The Census Online

September 27th, 2019 | Blogs


The results of the Census 2020 will have a deep impact on the lives of everyone living in the United States, yet the “count” will happen differently next year than it has in the past. The odds are good that you won’t receive a census survey in your mailbox.  Instead, most people will receive a postcard with a unique Census ID and instructions to go online and complete the census survey.

This ‘internet first’ strategy is meant to modernize the decennial survey of American households, but there are signs that it will further jeopardize already vulnerable communities.

Why is Census Completion Important?

Data from the census determines two key things that impact your community: allocation of federal resources and Congressional representation.  By some estimates, $900 billion a year are allocated by the data collected via the census and political districts for the U.S. House of Representatives, and many state Houses, are determined by the results.

Why is this Census at Risk?

The census aims to count every resident, citizen or noncitizen in the United States or serving overseas on April 1, 2020, as mandated by the U.S. Constitution.  The Census 2020 is undoubtedly the most politically charged census in American history. Repeated attempts by the current Administration to include a citizenship question have all failed, but the chilling effect of the politicalized rhetoric used to advance that agenda has already put response rates at risk.  

And while using the internet to do the counting seems sensible, we can look to New Zealand’s recent census and see our future.  In March 2018, New Zealand conducted an internet-based survey with fewer resources and fewer on the ground staff than in years past – the same as the US is planning to do – and it has led to an abysmal result.  Nationally, there were 10% fewer responses, but with certain populations, like the indigenous Maori population, responses were down more than 20% from the 2013 survey. And this isn’t just about comfort with technology:  the response rate for New Zealanders aged 15-29, a demographic group known for engagement with digital technologies, was down 13%. A government commission will try to retrofit the survey data to fill out the complete picture of their country, but already some people are calling for the next survey to be postponed until 2023 to allow more time to create a viable process.  This means New Zealand won’t have a true picture of the size and demographics of their communities for years to come.

Closer to home, in a recent interview, Joshua Edmonds, Detroit’s Director of Digital Inclusion, sounded the alarm for his city:

What’s looming over all of this is the fact that the census next year is going online. And when I have residents, namely my older residents who were like, “No, I don’t feel like doing this,” or “I don’t feel comfortable doing this,” what are the implications around the census and us being counted? There is a cash value that every single resident has. I might get the figure wrong, but I believe every resident is worth $1,800 a year to the census. If you’re not counted, imagine the implications around that.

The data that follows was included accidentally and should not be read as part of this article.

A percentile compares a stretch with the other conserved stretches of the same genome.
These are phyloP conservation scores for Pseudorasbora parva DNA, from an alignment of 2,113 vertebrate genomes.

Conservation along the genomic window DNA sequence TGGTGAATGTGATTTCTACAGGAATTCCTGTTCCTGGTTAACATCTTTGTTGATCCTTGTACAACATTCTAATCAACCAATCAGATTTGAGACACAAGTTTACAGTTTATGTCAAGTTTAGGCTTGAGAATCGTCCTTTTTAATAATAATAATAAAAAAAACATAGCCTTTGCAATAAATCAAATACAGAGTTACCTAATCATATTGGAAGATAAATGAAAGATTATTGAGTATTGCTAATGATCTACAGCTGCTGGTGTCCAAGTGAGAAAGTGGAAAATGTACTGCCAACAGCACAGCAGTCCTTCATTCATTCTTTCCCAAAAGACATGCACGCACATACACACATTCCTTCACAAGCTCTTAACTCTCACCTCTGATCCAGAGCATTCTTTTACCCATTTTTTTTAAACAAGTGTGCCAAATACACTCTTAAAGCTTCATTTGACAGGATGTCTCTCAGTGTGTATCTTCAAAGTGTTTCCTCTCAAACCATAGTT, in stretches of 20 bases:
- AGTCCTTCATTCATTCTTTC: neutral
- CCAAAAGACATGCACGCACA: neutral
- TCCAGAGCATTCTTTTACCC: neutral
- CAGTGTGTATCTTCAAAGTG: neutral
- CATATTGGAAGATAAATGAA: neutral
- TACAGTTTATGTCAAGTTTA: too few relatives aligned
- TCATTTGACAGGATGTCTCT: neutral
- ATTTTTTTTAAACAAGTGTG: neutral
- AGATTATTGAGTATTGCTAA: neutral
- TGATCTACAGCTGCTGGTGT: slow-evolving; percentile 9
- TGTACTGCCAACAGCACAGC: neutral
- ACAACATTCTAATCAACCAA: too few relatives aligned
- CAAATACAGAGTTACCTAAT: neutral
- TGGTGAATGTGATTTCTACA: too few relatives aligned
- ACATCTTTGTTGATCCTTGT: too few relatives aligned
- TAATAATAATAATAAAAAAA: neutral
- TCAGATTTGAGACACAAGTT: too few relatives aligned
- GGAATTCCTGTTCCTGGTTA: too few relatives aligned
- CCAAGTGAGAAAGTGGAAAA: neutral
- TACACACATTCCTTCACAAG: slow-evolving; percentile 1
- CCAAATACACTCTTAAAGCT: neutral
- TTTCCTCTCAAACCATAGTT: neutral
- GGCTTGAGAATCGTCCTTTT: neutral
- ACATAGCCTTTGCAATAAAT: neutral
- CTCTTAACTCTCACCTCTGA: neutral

What Can We Do Now?

The U.S. internet first strategy is a given and the Census Bureau is under-resourced and facing what the Government Accountability Office calls a “high risk” census.  However, the U.S. Census has never produced a perfect picture of America, with historic undercounts of young children, populations who experience lower incomes or housing instability, or members of certain age or racial and ethnic groups.  National efforts by the Congressional Black Caucus, Census Counts, and the American Library Association, National Coalition for Literacy, and World Education– among others – aim to motivate communities to stand up and be counted. 

Adult educators have a critical role to play in motivating and supporting adults to respond to the census.  As trusted allies, adult educators can build a network of census advocates and join local Complete Count committees, helping their communities get the resources and representation that is their due. Educators can work now on the digital literacy skills people will need to complete a short series of questions on the census, and they can make plans with their communities to open computer labs to the public on April 1 Census Day and beyond.

The National Coalition for Literacy (NCL) is supporting educators in understanding their role and responsibility in the census. NCL has resources available and will be holding national webinars over the next several months. The work kicked off with a webinar on Preparing Adult Education Programs for the 2020 Census.

World Education, an NCL member, is an active partner in the Census 2020 effort through its New England Literacy Resource Center (NELRC). The NELRC’s Stand Up and Be Counted initiative will develop classroom and program activities that help adult learners understand why the census matters, how to participate safely, and how to avoid scams.  They will be available online and through The Change Agent magazine for adult education.

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